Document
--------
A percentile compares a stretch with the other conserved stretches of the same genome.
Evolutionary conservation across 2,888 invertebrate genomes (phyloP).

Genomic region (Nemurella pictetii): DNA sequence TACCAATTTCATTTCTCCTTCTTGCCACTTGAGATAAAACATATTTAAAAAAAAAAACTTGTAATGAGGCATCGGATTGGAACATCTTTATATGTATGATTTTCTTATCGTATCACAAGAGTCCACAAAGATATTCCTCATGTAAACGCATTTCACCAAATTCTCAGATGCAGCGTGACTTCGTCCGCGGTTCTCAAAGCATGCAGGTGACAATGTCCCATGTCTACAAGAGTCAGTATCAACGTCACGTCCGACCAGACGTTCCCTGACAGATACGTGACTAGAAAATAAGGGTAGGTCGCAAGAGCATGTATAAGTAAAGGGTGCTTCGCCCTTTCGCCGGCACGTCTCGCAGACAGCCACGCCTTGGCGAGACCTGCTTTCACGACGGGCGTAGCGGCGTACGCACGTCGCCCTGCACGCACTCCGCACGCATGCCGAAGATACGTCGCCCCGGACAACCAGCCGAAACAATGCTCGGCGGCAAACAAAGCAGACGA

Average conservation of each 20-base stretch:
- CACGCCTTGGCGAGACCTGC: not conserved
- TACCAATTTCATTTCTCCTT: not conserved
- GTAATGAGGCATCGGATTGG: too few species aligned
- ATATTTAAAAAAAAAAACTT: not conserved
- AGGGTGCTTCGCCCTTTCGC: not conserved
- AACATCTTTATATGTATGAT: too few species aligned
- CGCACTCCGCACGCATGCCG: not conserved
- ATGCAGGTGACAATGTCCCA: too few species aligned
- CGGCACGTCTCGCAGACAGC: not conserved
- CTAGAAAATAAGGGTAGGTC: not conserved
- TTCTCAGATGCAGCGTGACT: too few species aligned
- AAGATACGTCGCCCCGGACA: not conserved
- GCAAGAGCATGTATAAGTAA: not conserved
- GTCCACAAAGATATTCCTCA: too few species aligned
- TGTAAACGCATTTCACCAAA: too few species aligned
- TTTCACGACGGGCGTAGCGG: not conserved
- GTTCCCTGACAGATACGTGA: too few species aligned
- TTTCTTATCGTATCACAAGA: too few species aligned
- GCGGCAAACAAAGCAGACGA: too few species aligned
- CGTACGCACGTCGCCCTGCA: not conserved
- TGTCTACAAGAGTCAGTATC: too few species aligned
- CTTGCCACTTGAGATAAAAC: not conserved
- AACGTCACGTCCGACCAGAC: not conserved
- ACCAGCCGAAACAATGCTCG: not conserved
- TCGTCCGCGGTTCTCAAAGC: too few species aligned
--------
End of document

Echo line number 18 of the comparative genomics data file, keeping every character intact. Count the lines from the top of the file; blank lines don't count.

- GTCCACAAAGATATTCCTCA: too few species aligned